ER24 medics are a vital part of the continuum of care for our community. They work on the frontline of emergency care and are often exposed to trauma in different forms.

This is how we take care of our medics’ psychological wellbeing.

ER24 paramedics are well-accustomed to dealing with crises. As first responders frequently tasked with managing scenes of disaster, be it multi-vehicle pile-ups or catastrophic mudslides, they have to be. But that does not mean they are bulletproof.

Medics are challenged by trauma like anyone else, says Tammy Dicks, the national coordinator of ER24’s trauma counselling service. She would know: she and her team of counsellors work round the clock to ensure medics on the road have a safe space in which to debrief and process what they see.

“The ER24 paramedic comes from a very reputable training academy; these are handpicked people,” she explains. “They are well-prepared to be emotionally challenged.”

Support for first responders has long been a challenge in the emergency medicine industry. “In the old days, what did we have? We said it’s the nature of the job, it is what it is. Cowboys don’t cry – deal with it. We had no concept of where to start training to manage your own mental health.”

Today, this picture is very different. “This was one of the reasons ER24’s trauma support service was established – to be more present for medics who needed help. In 2010, the company employed and deployed trauma counsellors in every province.”

Tammy Dicks explains that the department has a few primary goals: to decrease anxiety in the aftermath of a traumatic event, to teach crisis management techniques that help staff members and the public, and to assist in learning valuable lessons from the triggering event.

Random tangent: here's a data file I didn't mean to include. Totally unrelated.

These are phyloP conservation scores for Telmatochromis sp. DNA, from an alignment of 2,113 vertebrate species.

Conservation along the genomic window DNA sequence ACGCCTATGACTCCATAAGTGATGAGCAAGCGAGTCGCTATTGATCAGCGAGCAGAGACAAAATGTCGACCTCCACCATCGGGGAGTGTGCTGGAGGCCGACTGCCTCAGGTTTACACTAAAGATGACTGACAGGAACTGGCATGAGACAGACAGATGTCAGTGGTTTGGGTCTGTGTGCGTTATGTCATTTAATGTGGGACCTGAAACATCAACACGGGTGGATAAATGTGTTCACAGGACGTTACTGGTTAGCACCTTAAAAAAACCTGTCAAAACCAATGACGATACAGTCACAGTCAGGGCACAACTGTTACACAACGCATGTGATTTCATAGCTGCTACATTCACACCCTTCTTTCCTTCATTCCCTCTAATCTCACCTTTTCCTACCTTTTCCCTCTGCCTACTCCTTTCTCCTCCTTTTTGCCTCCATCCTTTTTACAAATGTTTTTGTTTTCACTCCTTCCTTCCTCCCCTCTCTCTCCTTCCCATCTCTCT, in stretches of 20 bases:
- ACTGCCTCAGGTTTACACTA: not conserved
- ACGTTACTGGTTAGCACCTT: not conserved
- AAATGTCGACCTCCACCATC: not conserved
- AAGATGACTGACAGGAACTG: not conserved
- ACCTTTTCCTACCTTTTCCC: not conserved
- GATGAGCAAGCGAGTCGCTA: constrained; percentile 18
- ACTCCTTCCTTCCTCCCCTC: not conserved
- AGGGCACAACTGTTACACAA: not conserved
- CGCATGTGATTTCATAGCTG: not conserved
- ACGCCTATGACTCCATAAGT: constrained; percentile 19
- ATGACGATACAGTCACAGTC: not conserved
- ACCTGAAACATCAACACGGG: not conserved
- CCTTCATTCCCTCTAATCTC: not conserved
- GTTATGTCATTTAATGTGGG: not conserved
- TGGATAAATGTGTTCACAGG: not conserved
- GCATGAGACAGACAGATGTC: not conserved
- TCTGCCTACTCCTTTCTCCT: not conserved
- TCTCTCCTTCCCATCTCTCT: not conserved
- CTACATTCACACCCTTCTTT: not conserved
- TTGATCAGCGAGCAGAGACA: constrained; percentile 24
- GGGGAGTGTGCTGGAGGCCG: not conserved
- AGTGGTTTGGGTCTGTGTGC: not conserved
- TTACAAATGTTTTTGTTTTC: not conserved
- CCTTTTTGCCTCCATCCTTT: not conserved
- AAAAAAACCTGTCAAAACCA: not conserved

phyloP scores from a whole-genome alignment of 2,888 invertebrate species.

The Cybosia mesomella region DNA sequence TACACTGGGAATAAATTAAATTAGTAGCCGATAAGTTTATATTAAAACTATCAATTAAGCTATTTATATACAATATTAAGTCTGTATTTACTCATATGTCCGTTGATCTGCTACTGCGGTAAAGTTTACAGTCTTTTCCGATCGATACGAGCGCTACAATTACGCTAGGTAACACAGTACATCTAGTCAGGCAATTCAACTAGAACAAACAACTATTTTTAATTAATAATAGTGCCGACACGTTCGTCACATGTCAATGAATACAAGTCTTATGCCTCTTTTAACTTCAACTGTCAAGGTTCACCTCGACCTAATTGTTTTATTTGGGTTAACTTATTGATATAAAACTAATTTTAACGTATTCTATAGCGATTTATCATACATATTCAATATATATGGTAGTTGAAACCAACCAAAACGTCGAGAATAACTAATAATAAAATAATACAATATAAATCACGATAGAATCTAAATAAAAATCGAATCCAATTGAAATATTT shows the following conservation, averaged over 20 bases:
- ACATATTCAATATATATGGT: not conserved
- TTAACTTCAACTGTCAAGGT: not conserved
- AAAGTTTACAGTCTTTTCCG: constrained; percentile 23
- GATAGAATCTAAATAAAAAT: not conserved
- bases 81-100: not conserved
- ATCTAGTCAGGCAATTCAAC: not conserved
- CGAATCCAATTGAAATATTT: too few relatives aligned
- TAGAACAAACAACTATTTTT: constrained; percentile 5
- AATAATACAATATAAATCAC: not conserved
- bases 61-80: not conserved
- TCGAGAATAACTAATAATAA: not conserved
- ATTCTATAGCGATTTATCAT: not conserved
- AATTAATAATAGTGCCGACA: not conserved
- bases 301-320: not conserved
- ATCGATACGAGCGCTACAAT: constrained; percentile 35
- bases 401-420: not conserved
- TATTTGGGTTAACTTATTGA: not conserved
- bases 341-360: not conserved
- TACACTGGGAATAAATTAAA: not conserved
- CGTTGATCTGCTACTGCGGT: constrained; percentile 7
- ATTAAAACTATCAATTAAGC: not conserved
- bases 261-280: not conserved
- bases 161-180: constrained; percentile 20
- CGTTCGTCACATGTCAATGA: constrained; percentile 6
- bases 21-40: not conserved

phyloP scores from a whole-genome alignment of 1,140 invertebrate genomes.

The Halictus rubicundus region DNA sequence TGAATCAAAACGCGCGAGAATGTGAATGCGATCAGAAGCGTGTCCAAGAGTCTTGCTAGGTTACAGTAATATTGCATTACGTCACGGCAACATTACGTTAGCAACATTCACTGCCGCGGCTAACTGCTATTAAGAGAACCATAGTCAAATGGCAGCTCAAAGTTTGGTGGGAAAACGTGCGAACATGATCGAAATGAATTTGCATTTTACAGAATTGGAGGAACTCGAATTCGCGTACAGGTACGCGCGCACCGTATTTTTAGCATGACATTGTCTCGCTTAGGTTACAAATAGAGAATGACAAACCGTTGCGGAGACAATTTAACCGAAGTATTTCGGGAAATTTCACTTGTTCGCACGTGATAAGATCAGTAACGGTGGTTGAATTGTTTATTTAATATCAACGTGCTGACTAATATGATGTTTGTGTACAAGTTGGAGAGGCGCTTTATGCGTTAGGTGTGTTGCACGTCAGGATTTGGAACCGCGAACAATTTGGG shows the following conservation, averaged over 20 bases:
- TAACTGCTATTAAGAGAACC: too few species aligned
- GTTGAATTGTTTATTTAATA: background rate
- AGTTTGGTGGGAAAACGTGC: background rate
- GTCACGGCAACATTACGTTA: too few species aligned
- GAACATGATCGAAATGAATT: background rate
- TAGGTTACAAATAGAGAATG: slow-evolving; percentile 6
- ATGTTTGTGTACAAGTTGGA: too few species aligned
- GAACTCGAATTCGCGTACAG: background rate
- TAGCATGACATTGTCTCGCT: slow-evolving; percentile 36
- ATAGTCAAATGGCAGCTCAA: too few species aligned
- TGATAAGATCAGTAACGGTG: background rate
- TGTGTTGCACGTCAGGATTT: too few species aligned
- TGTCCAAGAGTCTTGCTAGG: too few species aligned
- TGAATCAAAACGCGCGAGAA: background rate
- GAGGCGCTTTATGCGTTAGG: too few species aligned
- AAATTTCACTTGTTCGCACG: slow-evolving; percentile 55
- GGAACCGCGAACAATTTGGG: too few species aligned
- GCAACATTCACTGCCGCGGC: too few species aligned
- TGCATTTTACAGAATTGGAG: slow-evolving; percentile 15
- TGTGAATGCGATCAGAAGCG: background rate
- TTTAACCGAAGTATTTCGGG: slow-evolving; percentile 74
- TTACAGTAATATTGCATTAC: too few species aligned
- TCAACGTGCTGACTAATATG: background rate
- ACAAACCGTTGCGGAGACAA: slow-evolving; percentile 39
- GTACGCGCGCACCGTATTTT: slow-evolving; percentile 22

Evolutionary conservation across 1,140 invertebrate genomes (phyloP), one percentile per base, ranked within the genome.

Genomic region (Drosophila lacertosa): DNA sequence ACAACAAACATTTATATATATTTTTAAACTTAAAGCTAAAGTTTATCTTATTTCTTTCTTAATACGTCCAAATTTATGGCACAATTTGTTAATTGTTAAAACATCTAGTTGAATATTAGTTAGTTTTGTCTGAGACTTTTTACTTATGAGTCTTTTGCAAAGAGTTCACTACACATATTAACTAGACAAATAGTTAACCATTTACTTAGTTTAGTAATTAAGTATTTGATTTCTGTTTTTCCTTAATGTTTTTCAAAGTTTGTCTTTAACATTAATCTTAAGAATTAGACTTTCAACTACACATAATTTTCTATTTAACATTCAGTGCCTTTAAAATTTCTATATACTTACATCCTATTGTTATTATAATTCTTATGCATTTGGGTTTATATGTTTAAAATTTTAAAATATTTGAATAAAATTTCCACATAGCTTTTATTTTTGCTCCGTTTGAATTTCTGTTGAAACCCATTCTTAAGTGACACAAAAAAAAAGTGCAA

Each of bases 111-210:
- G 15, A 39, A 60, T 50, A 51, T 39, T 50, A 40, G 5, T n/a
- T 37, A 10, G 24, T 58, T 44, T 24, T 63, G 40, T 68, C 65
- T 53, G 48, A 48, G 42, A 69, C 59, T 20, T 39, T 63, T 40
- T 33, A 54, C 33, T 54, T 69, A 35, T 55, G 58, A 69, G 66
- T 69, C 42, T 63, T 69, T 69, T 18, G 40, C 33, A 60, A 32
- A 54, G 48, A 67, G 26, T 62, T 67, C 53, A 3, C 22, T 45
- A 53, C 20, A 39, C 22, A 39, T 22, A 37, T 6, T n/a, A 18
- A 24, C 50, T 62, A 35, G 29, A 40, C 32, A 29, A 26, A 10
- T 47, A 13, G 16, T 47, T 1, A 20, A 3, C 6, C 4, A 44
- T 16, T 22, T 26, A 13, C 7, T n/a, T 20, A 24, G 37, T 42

Because trauma affects people in different ways, learning to cope with it is an ongoing process of learning and personal growth. “You must remember, trauma is an experience that threatens someone’s health or life, or that of someone close to that person. It can overwhelm whatever normal, or usual, coping mechanism that person may have in place. We could be talking about a divorce, or a pet passing away; witnessing an accident victim in intense pain. That is trauma.”

Working in emergency medicine can pose undefined challenges. Medics face constant uncertainty and anxiety as they work to manage an increased patient load while trying to reduce risk for patients and those around them.

Caring for yourself is an extra, silent responsibility that many paramedics have never acknowledged. ER24’s trauma counselling department is equipped and ready to offer them the support and care they need as they support those around them.

“Our medics are people who need to face the heat of immensely emotional and even hysterical events, with a sense of humanity and humility. They need to bear the brunt of that with pride. What does it take? It takes positivity, and a high level of energy – and it takes vigilance.”

Medics are often hard on themselves, expecting to meet unrealistic standards. “To manage yourself personally, in terms of your mental health, is not an easy thing. It’s important that they attend to the concerns inside them, and you have to realise you have to heal however you can. Every situation is unique. There is no one size fits all. You need to find peace.”


Talking to someone has immense value. “We have an anonymous support line specifically for staff, and our branch managers encourage their teams to speak up. We often lose sight of our own lives. We may have seen patients as they suffered through trauma; where some of them were in a lot of pain; some of them were fighting for their lives. This can be difficult to process. And those are the things you need to communicate. That’s part of your life story. And you need to tell that.”

ER24’s trauma counselling service includes:

  • Telephonic counselling offered by a qualified case management team member or one of our trauma counsellors.
  • Face-to-face trauma counselling with our specialist trauma counselling team.
  • Critical incident management (assaults on employees, natural disasters, etc.) and emotional support.
  • Referral to a specialist network of psychologists and psychiatrists if required.